“Don’t apologize when you ask a witness about their sex life”, Mr. Peakwoody [1] told us in deposition training: “If someone brings a loss of consortium claim, the client has a right to ask.”

He was right. But of course I apologized the first time the subject came up in a deposition I handled. They were a nice older couple, old enough to be my parents. True, it was a deposition, but if I was asking intimate questions about their sex life, did it really hurt to be polite about it?

It was a personal injury claim. Auto accident. The plaintiffs had been injured. Fault wasn’t really disputed (a rear end collision, no sudden stop defense to speak of). Discovery mostly focused on damages. Plaintiff alleged, among other things, that my client’s negligence had caused an injury that reduced the frequency with which this couple could have sexual relations.

There are exceptions, but in most depositions only one witness is in the room at a time. In this case, both the husband and wife were plaintiffs. And each was present for the other’s deposition. You’ll see in a second why that matters.

I deposed the man first. We covered his background. The events leading up to the accident. The accident itself. And then his injuries. Then, we got to the delicate part.

Me (apologetic): “I’m going to have to ask you some rather personal questions, because you’ve made a loss of consortium claim. Is that alright?” (Of course it was, a certain partner would scowl at me when he read the deposition transcript).

Nice older gentleman, smiling reassuringly: “Of course, I understand. Ask anything you need to.”

Me, as polite as I could muster: “Before the accident, how often did you have intimate relations with your wife?”

Nice older gentleman, smiling reassuringly: “2 or 3 times a day.”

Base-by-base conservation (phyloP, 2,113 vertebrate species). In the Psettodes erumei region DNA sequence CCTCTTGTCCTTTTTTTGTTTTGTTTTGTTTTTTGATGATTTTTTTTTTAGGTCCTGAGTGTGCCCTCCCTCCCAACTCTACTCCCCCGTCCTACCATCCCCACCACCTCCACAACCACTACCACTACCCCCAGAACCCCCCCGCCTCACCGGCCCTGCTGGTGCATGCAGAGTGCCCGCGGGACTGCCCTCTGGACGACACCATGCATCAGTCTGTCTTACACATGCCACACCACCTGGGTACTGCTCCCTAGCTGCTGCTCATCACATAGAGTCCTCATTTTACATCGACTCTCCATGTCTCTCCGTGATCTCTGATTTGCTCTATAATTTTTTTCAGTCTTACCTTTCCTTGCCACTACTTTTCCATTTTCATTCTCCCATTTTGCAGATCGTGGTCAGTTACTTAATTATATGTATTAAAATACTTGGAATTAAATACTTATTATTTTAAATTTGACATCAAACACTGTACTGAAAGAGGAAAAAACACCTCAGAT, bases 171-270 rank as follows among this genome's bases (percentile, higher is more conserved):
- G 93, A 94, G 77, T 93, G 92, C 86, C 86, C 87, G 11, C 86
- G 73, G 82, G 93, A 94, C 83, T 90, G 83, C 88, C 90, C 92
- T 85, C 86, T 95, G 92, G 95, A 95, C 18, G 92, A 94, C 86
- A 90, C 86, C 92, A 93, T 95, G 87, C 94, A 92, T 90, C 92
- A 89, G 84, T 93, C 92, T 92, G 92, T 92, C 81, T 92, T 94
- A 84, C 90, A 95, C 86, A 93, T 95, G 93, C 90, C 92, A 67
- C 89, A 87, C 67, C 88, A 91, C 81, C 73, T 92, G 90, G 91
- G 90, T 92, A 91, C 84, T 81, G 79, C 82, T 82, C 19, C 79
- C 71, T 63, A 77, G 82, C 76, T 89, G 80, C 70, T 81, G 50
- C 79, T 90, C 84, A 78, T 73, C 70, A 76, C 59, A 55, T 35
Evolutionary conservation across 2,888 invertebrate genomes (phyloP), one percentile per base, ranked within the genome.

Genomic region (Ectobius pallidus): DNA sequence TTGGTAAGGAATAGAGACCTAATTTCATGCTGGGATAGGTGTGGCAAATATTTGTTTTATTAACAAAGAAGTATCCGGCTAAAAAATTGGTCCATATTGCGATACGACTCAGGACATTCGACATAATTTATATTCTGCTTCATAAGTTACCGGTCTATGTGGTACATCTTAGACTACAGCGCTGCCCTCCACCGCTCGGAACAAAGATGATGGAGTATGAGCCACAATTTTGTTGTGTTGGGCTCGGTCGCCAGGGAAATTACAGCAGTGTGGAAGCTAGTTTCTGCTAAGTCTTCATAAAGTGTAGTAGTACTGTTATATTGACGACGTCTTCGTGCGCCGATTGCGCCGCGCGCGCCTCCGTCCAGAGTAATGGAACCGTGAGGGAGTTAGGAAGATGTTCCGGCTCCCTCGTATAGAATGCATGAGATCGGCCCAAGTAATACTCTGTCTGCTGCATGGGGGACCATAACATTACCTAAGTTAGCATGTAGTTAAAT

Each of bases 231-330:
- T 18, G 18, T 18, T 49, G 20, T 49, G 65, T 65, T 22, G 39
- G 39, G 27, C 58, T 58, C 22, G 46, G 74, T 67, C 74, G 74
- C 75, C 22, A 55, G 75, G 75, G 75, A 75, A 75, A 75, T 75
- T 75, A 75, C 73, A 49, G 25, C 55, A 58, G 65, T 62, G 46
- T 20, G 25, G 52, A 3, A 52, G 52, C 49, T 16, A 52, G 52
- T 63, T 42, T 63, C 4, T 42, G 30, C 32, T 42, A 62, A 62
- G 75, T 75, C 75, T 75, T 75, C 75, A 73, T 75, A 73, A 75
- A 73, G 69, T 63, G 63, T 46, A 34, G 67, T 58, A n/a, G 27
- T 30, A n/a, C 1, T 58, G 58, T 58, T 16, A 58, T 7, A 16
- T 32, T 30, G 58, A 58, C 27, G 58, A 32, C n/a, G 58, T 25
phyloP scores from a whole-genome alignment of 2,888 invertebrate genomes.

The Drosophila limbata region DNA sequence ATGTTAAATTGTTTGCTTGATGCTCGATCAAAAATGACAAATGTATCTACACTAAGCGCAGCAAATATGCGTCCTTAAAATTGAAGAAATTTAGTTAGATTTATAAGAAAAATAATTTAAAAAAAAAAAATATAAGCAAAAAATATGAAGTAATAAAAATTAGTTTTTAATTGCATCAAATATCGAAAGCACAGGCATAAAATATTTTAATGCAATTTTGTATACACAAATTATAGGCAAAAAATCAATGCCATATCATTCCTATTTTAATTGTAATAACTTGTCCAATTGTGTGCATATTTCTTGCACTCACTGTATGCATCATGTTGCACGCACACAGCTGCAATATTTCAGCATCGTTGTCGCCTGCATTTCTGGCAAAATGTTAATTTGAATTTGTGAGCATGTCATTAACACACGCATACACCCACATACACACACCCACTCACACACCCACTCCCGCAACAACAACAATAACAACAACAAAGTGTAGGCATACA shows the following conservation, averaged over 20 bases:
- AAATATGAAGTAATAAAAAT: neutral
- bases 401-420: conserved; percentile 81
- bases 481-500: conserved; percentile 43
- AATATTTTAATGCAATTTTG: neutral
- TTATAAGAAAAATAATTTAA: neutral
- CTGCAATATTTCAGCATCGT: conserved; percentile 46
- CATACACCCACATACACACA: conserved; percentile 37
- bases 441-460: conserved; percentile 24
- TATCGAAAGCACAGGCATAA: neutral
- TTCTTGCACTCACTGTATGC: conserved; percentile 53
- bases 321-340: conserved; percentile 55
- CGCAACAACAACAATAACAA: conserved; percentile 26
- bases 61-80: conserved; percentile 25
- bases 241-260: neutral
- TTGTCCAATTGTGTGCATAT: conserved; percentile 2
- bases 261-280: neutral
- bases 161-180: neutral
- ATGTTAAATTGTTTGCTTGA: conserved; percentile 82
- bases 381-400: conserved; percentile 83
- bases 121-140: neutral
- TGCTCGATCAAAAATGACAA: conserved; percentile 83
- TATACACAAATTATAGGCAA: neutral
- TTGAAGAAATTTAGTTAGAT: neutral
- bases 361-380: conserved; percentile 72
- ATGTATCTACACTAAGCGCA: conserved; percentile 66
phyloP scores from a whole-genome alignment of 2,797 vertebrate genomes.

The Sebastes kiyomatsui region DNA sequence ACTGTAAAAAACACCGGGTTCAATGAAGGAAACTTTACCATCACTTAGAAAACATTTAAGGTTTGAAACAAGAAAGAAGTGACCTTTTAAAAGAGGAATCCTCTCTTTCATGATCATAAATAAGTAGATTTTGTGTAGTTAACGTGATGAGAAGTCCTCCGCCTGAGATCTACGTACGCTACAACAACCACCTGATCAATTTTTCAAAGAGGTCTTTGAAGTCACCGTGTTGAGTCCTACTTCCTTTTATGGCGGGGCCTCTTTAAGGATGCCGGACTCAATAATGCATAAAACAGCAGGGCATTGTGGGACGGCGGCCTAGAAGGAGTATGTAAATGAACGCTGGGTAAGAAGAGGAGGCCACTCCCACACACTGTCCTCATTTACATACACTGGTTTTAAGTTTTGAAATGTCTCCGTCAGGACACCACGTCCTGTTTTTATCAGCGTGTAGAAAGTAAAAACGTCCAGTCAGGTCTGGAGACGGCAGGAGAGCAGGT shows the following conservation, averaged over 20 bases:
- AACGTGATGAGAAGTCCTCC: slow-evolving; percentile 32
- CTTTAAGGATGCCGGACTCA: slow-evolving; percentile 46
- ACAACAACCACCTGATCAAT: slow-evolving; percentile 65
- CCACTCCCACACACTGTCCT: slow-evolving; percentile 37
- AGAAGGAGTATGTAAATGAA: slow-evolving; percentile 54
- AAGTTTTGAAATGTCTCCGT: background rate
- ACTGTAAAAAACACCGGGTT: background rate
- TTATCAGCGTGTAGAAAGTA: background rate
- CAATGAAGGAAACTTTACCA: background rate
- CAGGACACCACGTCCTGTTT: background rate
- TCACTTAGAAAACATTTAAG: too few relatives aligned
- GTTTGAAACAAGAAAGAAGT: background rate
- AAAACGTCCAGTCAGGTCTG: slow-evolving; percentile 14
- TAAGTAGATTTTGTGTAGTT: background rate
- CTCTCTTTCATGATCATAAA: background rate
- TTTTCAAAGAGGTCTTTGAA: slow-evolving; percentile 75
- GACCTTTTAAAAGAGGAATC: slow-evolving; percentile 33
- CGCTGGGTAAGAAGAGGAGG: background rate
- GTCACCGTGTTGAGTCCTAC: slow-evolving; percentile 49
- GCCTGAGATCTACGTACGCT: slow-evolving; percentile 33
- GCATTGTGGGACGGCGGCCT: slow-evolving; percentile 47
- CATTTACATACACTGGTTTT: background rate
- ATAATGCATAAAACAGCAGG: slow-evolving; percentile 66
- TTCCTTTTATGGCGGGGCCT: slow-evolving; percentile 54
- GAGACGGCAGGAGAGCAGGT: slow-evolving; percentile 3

Me: “Every day?”

Nice older gentleman, smiling reassuringly: “Yes.”

Remember how I said that the wife was in the room for the deposition?

Before I had a chance to ask my next question, the woman shook her head in disagreement, almost imperceptibly. But her husband saw it. And so did I.


He spoke again: “Almost every day.”

Again, his wife shook her head in disagreement.

I looked at them. Their lawyer looked at them. The Court reporter looked at them. The room was silent.

He spoke again: “Several times a week.”

She shook her head again.

He tried again (clearly irritated): “We had very satisfactory relations. Very frequently. And now we don’t.”

I waited a beat or two. This time there was no disagreement. So I moved on. And I didn’t ask the wife the consortium questions. I figured she’d already answered, and her husband had too.

Peakwoody didn’t give me a hard time for not asking the question again. I thought he might. You don’t see a pause or a look in a deposition transcript. But the muddled answer was good enough to knock that part of the settlement demand down a notch or two.

I suppose I could claim that I’d used clever deposition strategy here — a calculated pause to ferret out the truth. Nope. I was surprised by the initial answer and had paused to take it in. The husband and wife filled my pause with their version of the truth. It may be the best deposition answer that I had nothing to do with.

— —

[1]. Not his actual name, and none of this verbatim. Tempis fugit and all.

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